Chocolate Honeycomb (also known as Cinder Toffee)


Chocolate Honeycomb (also known as Cinder Toffee)


As darkness descends on Saturday (5th November), you will find most Brits standing outside in the freezing cold, staring at a burning fire, waving a sparkler intermittently, and perhaps even letting off a few crazily expensive fireworks. Bonfire night, it’s called, and it is a popular celebration in the UK.

Cinder toffee is something we traditionally eat on Bonfire Night (sometimes referred to as Guy Fawkes night) but you can eat it all year round. I’ve made versions of it before, but never included a slathering of chocolate, so when I spied this candy recipe from one of my favourite blogging friends, Gemma from Life is Knutts, I knew some of these babies had to be mine.


Chocolate Honeycomb (also known as Cinder Toffee)


One of my favourite sweets (candy) is Cadbury’s Crunchie, but we can’t get it here in Sweden. No longer will I lament over this, because I tell you something, I don’t think you could come any closer to the real thing than this recipe. What’s more, you can make it for a fraction of the cost and know exactly what’s gone in to it.

I have to be honest and say that making this can be a little tricky (and messy). While trying to make the video for this recipe, I needed to make four different batches. Admittedly, this was mainly because I wasn’t happy with the video, but also because I burnt the first batch and overcooked the second. So, be very careful you don’t burn the sugar mixture. And, you don’t want to be leaving your utensils and pans laying around for too long before you soak them. Nope. Believe me, I speak from experience!



To make my honeycomb, I used something called ljus sirap which is a dark caramel colour. It’s common for people in the UK to use Lyle’s Golden Syrup in honeycomb, but if that’s not available, corn syrup could be substituted (I haven’t use either, so can’t guarantee the results if you do). Have a read of this useful article about the light and dark syrups available in Sweden.

No prizes for guessing that this didn’t hang around for long – it was absolutely divine, and as a team effort, we managed to gobble it up in a matter of hours. Addictive is not the word – you have been warned!

If you happen to come across this recipe during the festivities of Christmas, why not try my gingerbread version?

Chocolate Cinder Toffee (honeycomb)

Course Candy
Cuisine British
Prep Time 10 minutes


  • 200g (1 cup) white sugar
  • 4 tablespoons light syrup (see notes)
  • 1 tablespoon bicarbonate (baking soda)
  • 100g (3½ oz) milk chocolate
  • 100g (3½ oz) dark chocolate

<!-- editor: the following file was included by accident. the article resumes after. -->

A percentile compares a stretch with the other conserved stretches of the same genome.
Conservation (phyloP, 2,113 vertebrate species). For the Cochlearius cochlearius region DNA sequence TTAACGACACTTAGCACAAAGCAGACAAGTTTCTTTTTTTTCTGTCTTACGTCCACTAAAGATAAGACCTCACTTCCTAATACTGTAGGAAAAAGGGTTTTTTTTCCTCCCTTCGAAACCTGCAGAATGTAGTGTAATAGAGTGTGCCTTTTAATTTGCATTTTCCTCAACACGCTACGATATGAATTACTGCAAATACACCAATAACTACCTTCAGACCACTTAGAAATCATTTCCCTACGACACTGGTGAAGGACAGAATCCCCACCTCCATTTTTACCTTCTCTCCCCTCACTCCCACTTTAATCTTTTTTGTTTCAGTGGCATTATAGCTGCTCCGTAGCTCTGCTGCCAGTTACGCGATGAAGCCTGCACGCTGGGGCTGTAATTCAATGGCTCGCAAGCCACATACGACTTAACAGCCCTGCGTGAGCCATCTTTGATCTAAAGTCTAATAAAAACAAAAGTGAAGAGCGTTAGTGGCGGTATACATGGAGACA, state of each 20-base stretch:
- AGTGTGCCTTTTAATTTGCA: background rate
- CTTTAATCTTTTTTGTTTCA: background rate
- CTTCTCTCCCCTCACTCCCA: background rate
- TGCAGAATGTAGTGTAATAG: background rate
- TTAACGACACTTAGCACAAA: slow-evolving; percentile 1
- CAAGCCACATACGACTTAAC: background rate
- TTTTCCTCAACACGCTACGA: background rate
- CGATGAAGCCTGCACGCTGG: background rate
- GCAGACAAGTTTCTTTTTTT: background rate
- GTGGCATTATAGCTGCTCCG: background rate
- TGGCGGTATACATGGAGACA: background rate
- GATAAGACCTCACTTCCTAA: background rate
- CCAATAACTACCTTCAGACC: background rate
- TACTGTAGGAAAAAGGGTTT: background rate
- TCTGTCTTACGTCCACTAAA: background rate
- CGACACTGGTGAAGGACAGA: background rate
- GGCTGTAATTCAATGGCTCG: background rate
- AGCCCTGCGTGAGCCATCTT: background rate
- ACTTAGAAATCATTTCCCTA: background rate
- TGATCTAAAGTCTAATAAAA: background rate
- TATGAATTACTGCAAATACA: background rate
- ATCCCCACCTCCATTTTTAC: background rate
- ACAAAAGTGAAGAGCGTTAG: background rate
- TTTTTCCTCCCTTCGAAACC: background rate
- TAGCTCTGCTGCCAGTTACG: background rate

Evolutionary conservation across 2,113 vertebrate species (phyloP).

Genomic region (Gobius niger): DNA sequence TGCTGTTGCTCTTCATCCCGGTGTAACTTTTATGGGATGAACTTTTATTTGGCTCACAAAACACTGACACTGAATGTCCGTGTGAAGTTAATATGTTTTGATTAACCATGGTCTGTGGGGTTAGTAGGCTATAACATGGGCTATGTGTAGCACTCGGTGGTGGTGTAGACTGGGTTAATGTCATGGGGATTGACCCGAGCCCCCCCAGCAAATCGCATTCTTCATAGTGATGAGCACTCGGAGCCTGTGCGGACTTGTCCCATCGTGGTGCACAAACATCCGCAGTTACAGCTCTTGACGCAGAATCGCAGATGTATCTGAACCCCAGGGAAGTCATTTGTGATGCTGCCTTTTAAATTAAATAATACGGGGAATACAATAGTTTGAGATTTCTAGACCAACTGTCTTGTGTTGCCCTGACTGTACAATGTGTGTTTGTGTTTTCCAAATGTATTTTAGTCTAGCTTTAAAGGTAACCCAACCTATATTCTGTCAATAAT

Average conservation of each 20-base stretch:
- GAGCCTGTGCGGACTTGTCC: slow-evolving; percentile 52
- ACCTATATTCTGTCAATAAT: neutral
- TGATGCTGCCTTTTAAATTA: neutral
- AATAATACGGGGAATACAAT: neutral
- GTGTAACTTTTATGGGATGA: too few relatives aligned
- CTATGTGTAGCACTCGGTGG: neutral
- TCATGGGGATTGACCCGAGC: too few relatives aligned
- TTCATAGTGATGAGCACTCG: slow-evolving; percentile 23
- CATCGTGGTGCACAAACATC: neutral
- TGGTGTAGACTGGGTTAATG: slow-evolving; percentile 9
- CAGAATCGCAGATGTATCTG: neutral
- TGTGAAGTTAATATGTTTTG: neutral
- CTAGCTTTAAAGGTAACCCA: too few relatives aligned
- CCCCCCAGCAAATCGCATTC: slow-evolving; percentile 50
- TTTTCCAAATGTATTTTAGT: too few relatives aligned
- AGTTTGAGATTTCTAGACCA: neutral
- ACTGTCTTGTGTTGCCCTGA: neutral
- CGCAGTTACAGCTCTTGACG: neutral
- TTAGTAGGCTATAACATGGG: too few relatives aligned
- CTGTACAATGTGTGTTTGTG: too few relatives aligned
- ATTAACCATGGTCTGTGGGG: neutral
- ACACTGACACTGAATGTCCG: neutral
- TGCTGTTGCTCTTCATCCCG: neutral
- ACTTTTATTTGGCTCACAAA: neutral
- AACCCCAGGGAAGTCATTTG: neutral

• Prepare a baking pan or tray with grease-proof paper. You can use any size tin (mine is 24cm x 22cm) but make sure it is at least 5cm deep, otherwise you could experience an overflow of molten sugar! Please note: the thickness and depth of your candy will depend on the size of pan you use. A larger pan will produce a thinner cinder toffee.
  • In a heavy bottomed pan, add the sugar and syrup and heat on a medium temperature until the sugar starts to melt.
  • Stir often to make sure the mixture doesn't stick. Continue until all the sugar has melted, is a runnier consistency and it is a nice golden caramel colour. DO NOT OVERCOOK! In a matter of seconds, it can burn.
  • Remove from the heat and then immediately add the baking soda, beating it in to the hot mixture, then pour into the prepared tin. Move fast because the sugar mixture starts to harden almost immediately.
  • Set to one side until it has hardened completely (about 30 minutes).
  • Melt the chocolate and then pour over the hardened honeycomb. Allow the chocolate to set (it doesn't need to be in the fridge unless you are in a hurry).
  • When ready, break into shards (don't use a knife as it will just shatter). The pictures in this post show very large pieces for photographic purposes which were broken into smaller pieces before eating.


  • The syrup we have in Sweden is called ljus sirap and is a dark caramel colour. It's common for people in the UK to use Lyle's Golden Syrup in honeycomb, but if that's not available, corn syrup could be substituted (I haven't use either, so can't guarantee the results if you do). 
  • Disclaimer: I use grams in my recipes as weighing ingredients is the most accurate method. I have also converted the amounts to imperial measurements, but I have not made the recipe with these, so results cannot be guaranteed. 
Chocolate Honeycomb (also known as Cinder Toffee)

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